A symposium at HWS this spring, sponsored by the German Area Studies Program, was held to discuss issues of cultural topography. Titled Spaces Re-Membered, Cultures Re-Written, the event featured a keynote presentation by Hinrich C. Seeba of the University of California at Berkeley and the film In der Kurve (In the Curve), directed by Gabriele Hochleitner. The director answered questions via Skype after the film.
According to Visiting Assistant Professor of German Area Studies Ashwin Manthripragada, who co-organized the symposium with Associate Professor of German Area Studies Eric Klaus, this symposium on cultural topography pursues questions of identity and culture in times of migration. “In other words,” he says, “what layers of history, human and non-human alike, exist beneath any given location on this earth? We anchor our conversation to European spaces whose national languages are German. We investigate how monuments (like gravestones), addresses (homes) and cities have hidden histories and unknown futures. The major global migration shifts affect these monuments, addresses and cities in challenging ways.”
Seeba, who served as the keynote speaker, is a professor emeritus in the Department of German at UC Berkeley. Born and raised in Hannover, Germany, he taught at Berkeley from 1967 to 2005. He was named a Guggenheim Fellow in 1970, and has published extensively on topics ranging from the Napoleonic era to contemporary trends in German literature. His speech at the symposium was titled “The Streets Where You Live: On the Significance of Addresses in Social Topography.”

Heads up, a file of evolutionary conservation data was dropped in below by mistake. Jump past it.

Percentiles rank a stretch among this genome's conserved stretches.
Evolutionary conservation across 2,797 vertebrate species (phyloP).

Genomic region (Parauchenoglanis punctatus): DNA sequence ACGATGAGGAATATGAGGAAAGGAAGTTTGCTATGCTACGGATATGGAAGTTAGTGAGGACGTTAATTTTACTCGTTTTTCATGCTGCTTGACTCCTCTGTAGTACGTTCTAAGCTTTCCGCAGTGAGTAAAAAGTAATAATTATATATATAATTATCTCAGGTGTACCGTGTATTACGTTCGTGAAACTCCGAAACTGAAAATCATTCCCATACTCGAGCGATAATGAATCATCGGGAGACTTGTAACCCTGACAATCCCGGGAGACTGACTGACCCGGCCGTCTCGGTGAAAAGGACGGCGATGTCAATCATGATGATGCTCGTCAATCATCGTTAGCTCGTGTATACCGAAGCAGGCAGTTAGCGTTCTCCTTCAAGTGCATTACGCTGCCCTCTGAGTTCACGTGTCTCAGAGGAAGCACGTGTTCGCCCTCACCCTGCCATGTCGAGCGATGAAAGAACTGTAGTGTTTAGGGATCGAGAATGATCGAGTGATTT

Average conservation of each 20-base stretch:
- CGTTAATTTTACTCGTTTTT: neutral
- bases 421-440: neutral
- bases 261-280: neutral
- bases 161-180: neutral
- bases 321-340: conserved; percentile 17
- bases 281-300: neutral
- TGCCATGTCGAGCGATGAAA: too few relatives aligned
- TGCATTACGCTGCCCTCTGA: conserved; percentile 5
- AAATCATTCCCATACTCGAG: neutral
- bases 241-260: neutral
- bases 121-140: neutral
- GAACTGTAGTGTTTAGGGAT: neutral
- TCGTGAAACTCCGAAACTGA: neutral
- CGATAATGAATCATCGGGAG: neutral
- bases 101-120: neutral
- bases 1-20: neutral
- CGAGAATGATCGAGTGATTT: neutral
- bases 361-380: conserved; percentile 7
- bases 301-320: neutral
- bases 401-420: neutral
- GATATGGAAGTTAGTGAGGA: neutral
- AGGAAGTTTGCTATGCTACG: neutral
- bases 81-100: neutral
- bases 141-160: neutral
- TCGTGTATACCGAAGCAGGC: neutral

Hochleitner’s film is a documentary about the process of re-writing a family history through the re-inscription of a gravestone that was falsely marked. “The gravestone at the beginning of the film reads, ‘died in war,’ and the film is about changing that epitaph to “murdered by Hitler,” says Manthripragada. “The film, that reengages victim theory, is set against the backdrop of a small village in the Austrian Alps, which lends an overwhelming geological perspective to human concerns.”
The symposium also featured a presentation by Lauren Carr ’17, a biochemistry and German Area Studies major, who presented a poster based on her Honors project. “I investigated the ways in which Germans explain the refugee crisis to children,” she says. “Syrian and Afghani refugees are common in Germany, and I looked at the kind of language found in children’s books, websites and other outlets.”
The symposium was presented through the generous support of the Julius G. Blocker ’53 Endowed Fund, the NY6 Consortium, and the Human Rights and Genocide Symposium.